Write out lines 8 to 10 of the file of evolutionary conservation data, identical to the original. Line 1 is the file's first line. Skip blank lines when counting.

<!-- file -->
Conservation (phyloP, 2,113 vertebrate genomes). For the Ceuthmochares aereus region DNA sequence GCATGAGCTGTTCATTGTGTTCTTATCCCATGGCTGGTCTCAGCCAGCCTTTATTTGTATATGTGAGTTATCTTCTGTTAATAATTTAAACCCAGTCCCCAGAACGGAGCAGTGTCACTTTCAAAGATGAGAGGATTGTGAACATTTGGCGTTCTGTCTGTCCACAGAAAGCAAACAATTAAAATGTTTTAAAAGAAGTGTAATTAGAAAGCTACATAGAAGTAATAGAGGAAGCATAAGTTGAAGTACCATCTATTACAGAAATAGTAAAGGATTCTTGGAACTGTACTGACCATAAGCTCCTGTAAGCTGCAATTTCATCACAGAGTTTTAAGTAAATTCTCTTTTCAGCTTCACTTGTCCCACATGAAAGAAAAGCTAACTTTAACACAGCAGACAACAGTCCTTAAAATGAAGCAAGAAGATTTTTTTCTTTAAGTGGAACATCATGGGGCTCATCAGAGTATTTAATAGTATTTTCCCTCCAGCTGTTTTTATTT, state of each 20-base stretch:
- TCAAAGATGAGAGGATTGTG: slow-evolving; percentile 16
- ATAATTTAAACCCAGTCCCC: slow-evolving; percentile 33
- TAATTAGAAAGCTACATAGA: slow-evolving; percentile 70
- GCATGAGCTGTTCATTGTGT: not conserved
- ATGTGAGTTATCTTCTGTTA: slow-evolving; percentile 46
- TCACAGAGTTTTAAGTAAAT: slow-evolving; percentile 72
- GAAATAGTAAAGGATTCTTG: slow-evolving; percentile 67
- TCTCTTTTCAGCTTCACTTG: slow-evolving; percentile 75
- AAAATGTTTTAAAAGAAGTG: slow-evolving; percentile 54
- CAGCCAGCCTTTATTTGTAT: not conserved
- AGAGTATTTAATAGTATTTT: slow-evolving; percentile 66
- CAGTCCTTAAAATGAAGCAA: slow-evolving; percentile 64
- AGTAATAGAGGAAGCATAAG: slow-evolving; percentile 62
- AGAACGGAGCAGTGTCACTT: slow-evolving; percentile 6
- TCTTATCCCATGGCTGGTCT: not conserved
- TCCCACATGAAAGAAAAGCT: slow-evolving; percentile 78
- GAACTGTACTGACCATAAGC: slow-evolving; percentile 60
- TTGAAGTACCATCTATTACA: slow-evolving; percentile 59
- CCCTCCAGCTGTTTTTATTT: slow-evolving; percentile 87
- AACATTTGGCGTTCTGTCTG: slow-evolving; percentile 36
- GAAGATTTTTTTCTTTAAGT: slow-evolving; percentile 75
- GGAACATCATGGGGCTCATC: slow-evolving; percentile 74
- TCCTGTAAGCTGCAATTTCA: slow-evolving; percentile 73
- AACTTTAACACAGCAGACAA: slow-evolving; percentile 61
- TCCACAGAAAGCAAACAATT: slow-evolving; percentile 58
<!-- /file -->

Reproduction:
- GAAATAGTAAAGGATTCTTG: slow-evolving; percentile 67
- TCTCTTTTCAGCTTCACTTG: slow-evolving; percentile 75
- AAAATGTTTTAAAAGAAGTG: slow-evolving; percentile 54